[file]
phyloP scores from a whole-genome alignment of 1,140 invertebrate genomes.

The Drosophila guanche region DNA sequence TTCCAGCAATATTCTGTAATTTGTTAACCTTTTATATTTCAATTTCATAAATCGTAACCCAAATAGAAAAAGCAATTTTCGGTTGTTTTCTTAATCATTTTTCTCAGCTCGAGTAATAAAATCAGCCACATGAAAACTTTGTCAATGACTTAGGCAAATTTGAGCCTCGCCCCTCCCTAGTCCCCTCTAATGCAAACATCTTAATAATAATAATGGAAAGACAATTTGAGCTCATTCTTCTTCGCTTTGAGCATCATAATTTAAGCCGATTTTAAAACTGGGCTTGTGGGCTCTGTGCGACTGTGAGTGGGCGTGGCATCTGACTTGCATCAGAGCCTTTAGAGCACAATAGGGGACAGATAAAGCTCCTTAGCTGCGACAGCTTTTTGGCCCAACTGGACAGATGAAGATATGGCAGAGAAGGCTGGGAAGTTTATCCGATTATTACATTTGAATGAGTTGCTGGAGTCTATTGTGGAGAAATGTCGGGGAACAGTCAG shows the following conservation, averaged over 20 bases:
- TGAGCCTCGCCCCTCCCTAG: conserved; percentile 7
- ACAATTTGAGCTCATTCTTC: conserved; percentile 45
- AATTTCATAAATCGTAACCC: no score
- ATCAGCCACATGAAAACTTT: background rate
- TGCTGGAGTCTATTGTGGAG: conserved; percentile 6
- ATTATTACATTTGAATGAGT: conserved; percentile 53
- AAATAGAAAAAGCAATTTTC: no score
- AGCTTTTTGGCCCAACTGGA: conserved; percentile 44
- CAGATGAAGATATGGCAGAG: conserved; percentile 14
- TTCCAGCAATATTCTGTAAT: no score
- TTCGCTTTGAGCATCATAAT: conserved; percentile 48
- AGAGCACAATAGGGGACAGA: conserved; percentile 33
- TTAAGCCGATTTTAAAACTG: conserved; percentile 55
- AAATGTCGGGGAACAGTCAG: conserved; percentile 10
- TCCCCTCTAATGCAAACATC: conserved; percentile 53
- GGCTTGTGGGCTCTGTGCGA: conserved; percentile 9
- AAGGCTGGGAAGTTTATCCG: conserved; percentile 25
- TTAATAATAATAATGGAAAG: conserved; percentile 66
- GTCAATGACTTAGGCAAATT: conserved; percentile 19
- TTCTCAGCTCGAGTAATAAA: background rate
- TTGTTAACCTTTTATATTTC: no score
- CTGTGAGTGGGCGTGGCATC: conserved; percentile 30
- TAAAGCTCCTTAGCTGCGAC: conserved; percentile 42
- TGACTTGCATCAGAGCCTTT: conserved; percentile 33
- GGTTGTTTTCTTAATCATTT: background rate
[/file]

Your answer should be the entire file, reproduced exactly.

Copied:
phyloP scores from a whole-genome alignment of 1,140 invertebrate genomes.

The Drosophila guanche region DNA sequence TTCCAGCAATATTCTGTAATTTGTTAACCTTTTATATTTCAATTTCATAAATCGTAACCCAAATAGAAAAAGCAATTTTCGGTTGTTTTCTTAATCATTTTTCTCAGCTCGAGTAATAAAATCAGCCACATGAAAACTTTGTCAATGACTTAGGCAAATTTGAGCCTCGCCCCTCCCTAGTCCCCTCTAATGCAAACATCTTAATAATAATAATGGAAAGACAATTTGAGCTCATTCTTCTTCGCTTTGAGCATCATAATTTAAGCCGATTTTAAAACTGGGCTTGTGGGCTCTGTGCGACTGTGAGTGGGCGTGGCATCTGACTTGCATCAGAGCCTTTAGAGCACAATAGGGGACAGATAAAGCTCCTTAGCTGCGACAGCTTTTTGGCCCAACTGGACAGATGAAGATATGGCAGAGAAGGCTGGGAAGTTTATCCGATTATTACATTTGAATGAGTTGCTGGAGTCTATTGTGGAGAAATGTCGGGGAACAGTCAG shows the following conservation, averaged over 20 bases:
- TGAGCCTCGCCCCTCCCTAG: conserved; percentile 7
- ACAATTTGAGCTCATTCTTC: conserved; percentile 45
- AATTTCATAAATCGTAACCC: no score
- ATCAGCCACATGAAAACTTT: background rate
- TGCTGGAGTCTATTGTGGAG: conserved; percentile 6
- ATTATTACATTTGAATGAGT: conserved; percentile 53
- AAATAGAAAAAGCAATTTTC: no score
- AGCTTTTTGGCCCAACTGGA: conserved; percentile 44
- CAGATGAAGATATGGCAGAG: conserved; percentile 14
- TTCCAGCAATATTCTGTAAT: no score
- TTCGCTTTGAGCATCATAAT: conserved; percentile 48
- AGAGCACAATAGGGGACAGA: conserved; percentile 33
- TTAAGCCGATTTTAAAACTG: conserved; percentile 55
- AAATGTCGGGGAACAGTCAG: conserved; percentile 10
- TCCCCTCTAATGCAAACATC: conserved; percentile 53
- GGCTTGTGGGCTCTGTGCGA: conserved; percentile 9
- AAGGCTGGGAAGTTTATCCG: conserved; percentile 25
- TTAATAATAATAATGGAAAG: conserved; percentile 66
- GTCAATGACTTAGGCAAATT: conserved; percentile 19
- TTCTCAGCTCGAGTAATAAA: background rate
- TTGTTAACCTTTTATATTTC: no score
- CTGTGAGTGGGCGTGGCATC: conserved; percentile 30
- TAAAGCTCCTTAGCTGCGAC: conserved; percentile 42
- TGACTTGCATCAGAGCCTTT: conserved; percentile 33
- GGTTGTTTTCTTAATCATTT: background rate